Midground aquarium plants are the “average” plants of the aquarium world. They are too short to be used in the back of the aquarium, but they are also too tall to be used in the front of the aquarium. Therefore, they have to be placed somewhere in the middle.
With that said, despite technically being in the same category, these plants vary a lot. There are leafy plants, bladed plants, red plants, green plants, purple plants, tall plants, short plants – you see my point. It can be challenging to choose the correct plant for you with many options out there. Often, you’ll want to get more than one for some variety, which can make things even more complicated.
In this article, we’ll review 8 of the best aquarium plants out there so that you can choose the best option for your aquarium and vision.
Table of contents
- A Quick Comparison of Our Favorites
- The 8 Best Midground Aquarium Plants – Reviews 2020
- Buyer’s Guide
A Quick Comparison of Our Favorites
|Rotala rotundifolia sp. Green||
|Greenpro Anubias Nana Potted||
The 8 Best Midground Aquarium Plants – Reviews 2020
1. Rotala rotundifolia sp. Green
This is a variable species of the Rotala rotundifolia. As the name suggests, it is very green. We rated this plant so high because it can play many roles in an aquarium without being difficult to care for. These plants are very robust, so it takes a lot to kill them. They have round leaves and look like your average plant. However, their average appearance is just what you need in most aquariums. They will not be the star of the show, allowing the fish, décor, or other plants to be in the limelight.
Because this plant is green, it does not need much light as the red variant. It forms side shoots often, allowing it to become very compact and busy. You will need to prune it regularly, but it deals well with regular cutting.
2. Greenpro Anubias Nana Potted
The Greenpro Anubias Nana Potted is a straightforward plant to take care of. When planted, it grows to be relatively short and doesn’t grow very quickly. You won’t have to trim it often, but don’t expect it to get full very quickly, either. It mostly depends on what you’re looking for. Because this plant is so hardy, it can grow in many different conditions.
This is also a very short plant. It works well in aquariums that are scarcely planted. Otherwise, it might just get covered up by bushier and taller plants.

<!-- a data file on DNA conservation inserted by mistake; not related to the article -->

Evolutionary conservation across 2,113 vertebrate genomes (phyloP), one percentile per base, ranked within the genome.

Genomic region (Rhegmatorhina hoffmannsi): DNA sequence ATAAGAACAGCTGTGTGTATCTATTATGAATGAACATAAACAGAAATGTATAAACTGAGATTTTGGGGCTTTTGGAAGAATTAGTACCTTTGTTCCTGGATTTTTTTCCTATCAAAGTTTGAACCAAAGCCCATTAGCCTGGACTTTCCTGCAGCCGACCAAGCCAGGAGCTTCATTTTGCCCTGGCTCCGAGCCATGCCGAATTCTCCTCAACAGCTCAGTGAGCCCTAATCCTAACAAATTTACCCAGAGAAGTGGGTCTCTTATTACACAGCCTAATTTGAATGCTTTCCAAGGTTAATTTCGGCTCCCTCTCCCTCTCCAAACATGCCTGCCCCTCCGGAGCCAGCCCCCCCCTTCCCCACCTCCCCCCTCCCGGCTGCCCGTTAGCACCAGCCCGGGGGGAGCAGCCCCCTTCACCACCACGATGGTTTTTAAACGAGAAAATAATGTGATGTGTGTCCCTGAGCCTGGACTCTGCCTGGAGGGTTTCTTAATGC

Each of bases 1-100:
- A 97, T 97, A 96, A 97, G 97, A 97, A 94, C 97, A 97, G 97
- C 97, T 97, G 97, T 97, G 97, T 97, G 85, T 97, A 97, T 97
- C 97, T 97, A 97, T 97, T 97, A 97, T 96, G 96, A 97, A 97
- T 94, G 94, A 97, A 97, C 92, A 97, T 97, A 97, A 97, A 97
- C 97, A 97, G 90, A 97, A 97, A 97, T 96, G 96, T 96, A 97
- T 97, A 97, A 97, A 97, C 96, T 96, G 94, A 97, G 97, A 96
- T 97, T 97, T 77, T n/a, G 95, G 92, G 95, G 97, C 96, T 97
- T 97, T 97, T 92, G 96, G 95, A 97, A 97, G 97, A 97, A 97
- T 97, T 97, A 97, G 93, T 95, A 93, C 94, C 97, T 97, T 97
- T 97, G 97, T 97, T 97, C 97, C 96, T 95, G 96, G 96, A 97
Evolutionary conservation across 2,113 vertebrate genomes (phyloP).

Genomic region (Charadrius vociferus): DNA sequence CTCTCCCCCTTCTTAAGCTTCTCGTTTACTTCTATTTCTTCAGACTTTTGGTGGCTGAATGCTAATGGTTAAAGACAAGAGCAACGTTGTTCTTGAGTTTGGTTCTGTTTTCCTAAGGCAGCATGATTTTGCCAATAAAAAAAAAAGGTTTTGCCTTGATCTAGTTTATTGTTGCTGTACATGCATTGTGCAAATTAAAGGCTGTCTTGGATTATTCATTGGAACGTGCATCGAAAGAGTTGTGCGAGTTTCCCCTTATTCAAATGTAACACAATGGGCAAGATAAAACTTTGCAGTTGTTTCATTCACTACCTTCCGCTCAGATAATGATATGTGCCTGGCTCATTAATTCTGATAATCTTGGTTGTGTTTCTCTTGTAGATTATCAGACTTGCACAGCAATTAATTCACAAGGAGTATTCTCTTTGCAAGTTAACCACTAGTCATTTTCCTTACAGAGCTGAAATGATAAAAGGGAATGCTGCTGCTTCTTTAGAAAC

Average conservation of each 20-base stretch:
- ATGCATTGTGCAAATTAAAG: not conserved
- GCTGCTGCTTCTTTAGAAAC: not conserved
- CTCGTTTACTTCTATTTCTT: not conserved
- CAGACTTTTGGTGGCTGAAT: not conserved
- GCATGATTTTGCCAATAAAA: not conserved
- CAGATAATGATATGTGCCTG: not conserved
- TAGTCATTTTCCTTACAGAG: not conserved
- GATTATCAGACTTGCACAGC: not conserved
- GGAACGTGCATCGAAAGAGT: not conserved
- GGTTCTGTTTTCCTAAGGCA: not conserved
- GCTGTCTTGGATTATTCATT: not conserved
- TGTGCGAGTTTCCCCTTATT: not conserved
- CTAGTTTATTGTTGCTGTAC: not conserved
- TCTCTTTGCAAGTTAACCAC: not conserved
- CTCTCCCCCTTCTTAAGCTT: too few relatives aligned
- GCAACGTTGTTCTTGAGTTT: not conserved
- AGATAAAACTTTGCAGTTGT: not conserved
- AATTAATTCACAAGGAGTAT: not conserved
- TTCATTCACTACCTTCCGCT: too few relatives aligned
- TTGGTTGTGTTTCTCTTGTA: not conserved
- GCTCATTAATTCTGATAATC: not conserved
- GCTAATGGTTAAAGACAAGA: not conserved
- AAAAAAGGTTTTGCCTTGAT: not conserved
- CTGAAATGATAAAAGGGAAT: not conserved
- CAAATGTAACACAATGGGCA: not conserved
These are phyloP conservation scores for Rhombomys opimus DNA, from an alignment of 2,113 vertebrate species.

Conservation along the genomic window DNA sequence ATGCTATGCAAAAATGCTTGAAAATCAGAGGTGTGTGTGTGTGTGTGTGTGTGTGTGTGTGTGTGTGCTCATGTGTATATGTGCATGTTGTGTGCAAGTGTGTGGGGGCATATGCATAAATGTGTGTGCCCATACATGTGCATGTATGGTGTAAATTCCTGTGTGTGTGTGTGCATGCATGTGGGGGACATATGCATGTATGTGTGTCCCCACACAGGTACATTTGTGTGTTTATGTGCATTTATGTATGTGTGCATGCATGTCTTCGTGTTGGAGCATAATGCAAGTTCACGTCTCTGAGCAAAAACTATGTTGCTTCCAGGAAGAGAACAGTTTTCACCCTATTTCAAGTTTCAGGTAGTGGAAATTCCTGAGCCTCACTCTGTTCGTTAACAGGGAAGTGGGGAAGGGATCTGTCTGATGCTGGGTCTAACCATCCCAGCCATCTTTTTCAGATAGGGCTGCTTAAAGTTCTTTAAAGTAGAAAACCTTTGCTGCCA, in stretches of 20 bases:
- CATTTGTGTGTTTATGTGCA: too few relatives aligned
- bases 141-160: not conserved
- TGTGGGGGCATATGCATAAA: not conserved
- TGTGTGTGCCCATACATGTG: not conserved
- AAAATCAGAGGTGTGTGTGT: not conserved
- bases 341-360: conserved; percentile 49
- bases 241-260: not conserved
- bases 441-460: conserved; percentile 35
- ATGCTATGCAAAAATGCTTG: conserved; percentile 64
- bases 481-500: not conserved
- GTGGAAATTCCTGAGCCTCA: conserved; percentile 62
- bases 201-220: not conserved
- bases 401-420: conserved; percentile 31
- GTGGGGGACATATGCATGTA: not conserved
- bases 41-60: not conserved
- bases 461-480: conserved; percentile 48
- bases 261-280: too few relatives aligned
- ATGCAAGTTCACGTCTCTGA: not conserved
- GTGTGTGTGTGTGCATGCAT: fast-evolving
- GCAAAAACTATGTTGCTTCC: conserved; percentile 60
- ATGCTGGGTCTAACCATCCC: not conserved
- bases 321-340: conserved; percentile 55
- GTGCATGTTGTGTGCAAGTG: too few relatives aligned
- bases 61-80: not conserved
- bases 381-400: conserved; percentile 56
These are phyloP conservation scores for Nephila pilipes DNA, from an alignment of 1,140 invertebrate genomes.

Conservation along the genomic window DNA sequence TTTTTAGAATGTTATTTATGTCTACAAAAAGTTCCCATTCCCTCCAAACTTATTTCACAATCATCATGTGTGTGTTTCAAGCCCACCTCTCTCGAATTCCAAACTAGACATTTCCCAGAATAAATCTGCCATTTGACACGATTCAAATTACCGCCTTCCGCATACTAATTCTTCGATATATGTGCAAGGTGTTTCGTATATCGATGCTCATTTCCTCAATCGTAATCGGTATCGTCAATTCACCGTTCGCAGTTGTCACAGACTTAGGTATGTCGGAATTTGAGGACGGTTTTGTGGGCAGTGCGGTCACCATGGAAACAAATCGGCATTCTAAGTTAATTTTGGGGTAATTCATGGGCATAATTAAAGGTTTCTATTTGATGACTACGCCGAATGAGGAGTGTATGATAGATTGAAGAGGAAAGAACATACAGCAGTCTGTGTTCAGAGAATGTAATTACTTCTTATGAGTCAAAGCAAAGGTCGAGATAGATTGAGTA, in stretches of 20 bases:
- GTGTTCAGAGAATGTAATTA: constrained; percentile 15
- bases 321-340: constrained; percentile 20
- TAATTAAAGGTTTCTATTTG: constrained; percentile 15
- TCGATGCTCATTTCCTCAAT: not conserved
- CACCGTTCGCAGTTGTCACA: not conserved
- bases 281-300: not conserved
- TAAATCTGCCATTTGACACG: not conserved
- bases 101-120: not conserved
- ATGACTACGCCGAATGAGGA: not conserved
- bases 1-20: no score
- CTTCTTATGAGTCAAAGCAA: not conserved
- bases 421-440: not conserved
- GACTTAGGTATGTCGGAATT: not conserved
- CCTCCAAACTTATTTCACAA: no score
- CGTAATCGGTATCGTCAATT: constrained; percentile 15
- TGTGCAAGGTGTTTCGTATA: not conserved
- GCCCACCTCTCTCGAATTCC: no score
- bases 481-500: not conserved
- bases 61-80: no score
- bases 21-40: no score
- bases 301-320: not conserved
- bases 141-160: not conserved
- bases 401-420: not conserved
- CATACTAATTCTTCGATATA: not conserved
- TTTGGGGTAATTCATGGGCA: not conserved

The best part about this plant is that it is super easy to take care of. It is hard to kill an Anubias, making them perfect for beginners.
3. Java Fern
Java Ferns look exactly what they sound like – tiny ferns. They look like a fern you might see growing on the forest floor, only much smaller. They work well in the middle of a tank due to their smaller size. In tanks with few plants, they are sometimes used as background plants as well.
These plants are elementary to take care of. They don’t die quickly, are easy to plant, and don’t require very high lighting. If you’re looking for a simple little plant that can look striking in a tank, this is a reliable option.
This plant can get a bit taller than you might like otherwise, which is vital to keep in mind. It works best with other medium-sized plants. If you place it next to something too short, it might cover it up or damage it.
4. Cryptocoryne Wendtii
Everyone loves red aquarium plants. For an easy option, the Cryptocoryne Wendtii is your best choice. Most red plants are tough to take care of, as you might imagine. However, this plant is much easier to take care of, which is why we put it on this list.
It can be used to decorate the foreground and midground. It grows to be decently small and doesn’t need much maintenance. However, it can grow quite thick, which means it will cover up unsightly parts of the aquarium if you need it to.
5. Staurogyne repens
The Staurogyne repens is a dependable little stem plant that is suitable for the foreground and midground. It grows at a medium rate and is not difficult to take care of. It isn’t as robust as some other options, but it does flourish easily under the right conditions. It does require a bit more light and CO2 than those we listed previously.
Its versatile nature means that it can be used as everything from a focus plant to a carpet plant, depending on your needs. It is an excellent little plant for many aquariums, assuming you have the correct lighting and CO2 conditions.
6. Helanthium tenellum
Helanthium tenellum basically looks like underwater grass. It is effortless to take care of and grows very quickly – like you would imagine a grass to. It doesn’t require any added CO2 and can thrive in low light conditions. It is also very cheap, which is another win if you’re on a budget.